BURROUGHS: Cut-ups are a movement toward breaking (oppositional thinking) down.

INTERVIEWER: What will happen to the straight plot in fiction?

BURROUGHS: Plot has always had the definite function of stage direction, of getting the characters from here to there, and that will continue, but the new techniques, such as cut-up, will involve much more of the total capacity of the observer. It enriches the whole aesthetic experience, extends it


INTERVIEWER: Do you think this will destroy the magic?

BURROUGHS: Not at all. I would say it would enhance it.

INTERVIEWER: Have you done anything with computers?

BURROUGHS: I've not done anything, but I've seen some of the computer poetry. I can take one of those computer poems and then try to find correlatives of it—that is, pictures to go with it; it's quite possible.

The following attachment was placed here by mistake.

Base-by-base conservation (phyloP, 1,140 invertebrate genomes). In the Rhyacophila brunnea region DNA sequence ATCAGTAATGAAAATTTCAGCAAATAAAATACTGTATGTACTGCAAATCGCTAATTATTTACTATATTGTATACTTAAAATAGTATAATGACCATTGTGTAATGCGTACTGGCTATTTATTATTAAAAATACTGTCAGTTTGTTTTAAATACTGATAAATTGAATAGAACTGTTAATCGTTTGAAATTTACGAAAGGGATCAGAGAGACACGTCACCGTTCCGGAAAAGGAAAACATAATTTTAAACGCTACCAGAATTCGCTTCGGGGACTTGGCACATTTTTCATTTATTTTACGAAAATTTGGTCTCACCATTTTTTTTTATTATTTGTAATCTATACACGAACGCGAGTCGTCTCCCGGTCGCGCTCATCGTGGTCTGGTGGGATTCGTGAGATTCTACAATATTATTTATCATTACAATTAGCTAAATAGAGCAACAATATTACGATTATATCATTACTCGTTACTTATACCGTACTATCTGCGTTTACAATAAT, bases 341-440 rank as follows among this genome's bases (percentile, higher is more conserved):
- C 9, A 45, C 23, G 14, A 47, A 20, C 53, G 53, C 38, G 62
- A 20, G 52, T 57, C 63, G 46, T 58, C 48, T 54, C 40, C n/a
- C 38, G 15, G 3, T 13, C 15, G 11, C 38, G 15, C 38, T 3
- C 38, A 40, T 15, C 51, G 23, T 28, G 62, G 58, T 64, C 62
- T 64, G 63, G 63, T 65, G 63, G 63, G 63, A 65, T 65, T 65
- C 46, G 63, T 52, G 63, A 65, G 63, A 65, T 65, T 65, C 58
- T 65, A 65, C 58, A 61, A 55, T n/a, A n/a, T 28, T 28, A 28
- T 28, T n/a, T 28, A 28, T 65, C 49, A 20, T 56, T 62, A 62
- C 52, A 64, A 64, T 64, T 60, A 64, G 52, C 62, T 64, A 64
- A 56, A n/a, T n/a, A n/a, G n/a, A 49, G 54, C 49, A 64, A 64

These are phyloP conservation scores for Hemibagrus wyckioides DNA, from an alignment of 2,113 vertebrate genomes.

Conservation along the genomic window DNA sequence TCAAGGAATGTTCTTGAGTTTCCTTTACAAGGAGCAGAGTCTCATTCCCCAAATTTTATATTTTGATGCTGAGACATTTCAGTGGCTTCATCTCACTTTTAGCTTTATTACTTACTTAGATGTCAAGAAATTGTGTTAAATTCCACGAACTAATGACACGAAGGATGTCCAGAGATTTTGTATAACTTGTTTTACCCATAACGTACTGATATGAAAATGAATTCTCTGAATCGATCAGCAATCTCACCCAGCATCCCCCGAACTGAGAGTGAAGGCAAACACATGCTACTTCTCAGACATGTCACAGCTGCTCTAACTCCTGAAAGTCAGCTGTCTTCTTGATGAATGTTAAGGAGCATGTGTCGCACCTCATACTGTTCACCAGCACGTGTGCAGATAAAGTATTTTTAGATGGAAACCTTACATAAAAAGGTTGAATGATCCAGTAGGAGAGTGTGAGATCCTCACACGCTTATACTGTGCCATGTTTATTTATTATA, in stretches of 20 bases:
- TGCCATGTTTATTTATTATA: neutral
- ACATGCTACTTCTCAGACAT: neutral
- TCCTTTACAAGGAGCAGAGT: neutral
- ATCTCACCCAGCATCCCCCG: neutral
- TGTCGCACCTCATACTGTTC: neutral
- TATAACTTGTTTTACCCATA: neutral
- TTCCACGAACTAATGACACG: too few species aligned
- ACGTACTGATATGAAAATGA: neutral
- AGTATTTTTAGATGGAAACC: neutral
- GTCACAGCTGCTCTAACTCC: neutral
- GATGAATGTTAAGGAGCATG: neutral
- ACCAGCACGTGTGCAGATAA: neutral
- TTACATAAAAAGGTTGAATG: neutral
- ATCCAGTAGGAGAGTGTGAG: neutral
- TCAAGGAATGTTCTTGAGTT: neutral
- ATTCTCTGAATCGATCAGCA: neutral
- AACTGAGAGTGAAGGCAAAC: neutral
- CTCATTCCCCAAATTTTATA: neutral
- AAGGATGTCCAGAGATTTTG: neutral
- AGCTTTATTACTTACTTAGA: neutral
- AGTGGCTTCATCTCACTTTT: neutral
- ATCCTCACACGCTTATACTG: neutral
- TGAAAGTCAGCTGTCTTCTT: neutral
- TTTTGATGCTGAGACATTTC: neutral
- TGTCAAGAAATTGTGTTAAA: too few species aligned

INTERVIEWER: Does the fact that it comes from a machine diminish its value to you?

BURROUGHS: I think that any artistic product must stand or fall on what's there.

INTERVIEWER: Therefore, you're not upset by the fact that a chimpanzee can do an abstract painting?

BURROUGHS: If he does a good one, no. People say to me, "Oh, this is all very good, but you got it by cutting up." I say that has nothing to do with it, how I got it. What is any writing but a cut-up? Somebody has to program the machine; somebody has to do the cutting up. Remember that I first made selections.

Out of hundreds of possible sentences that I might have used, I chose One.

(The Third Mind, Page 6&7)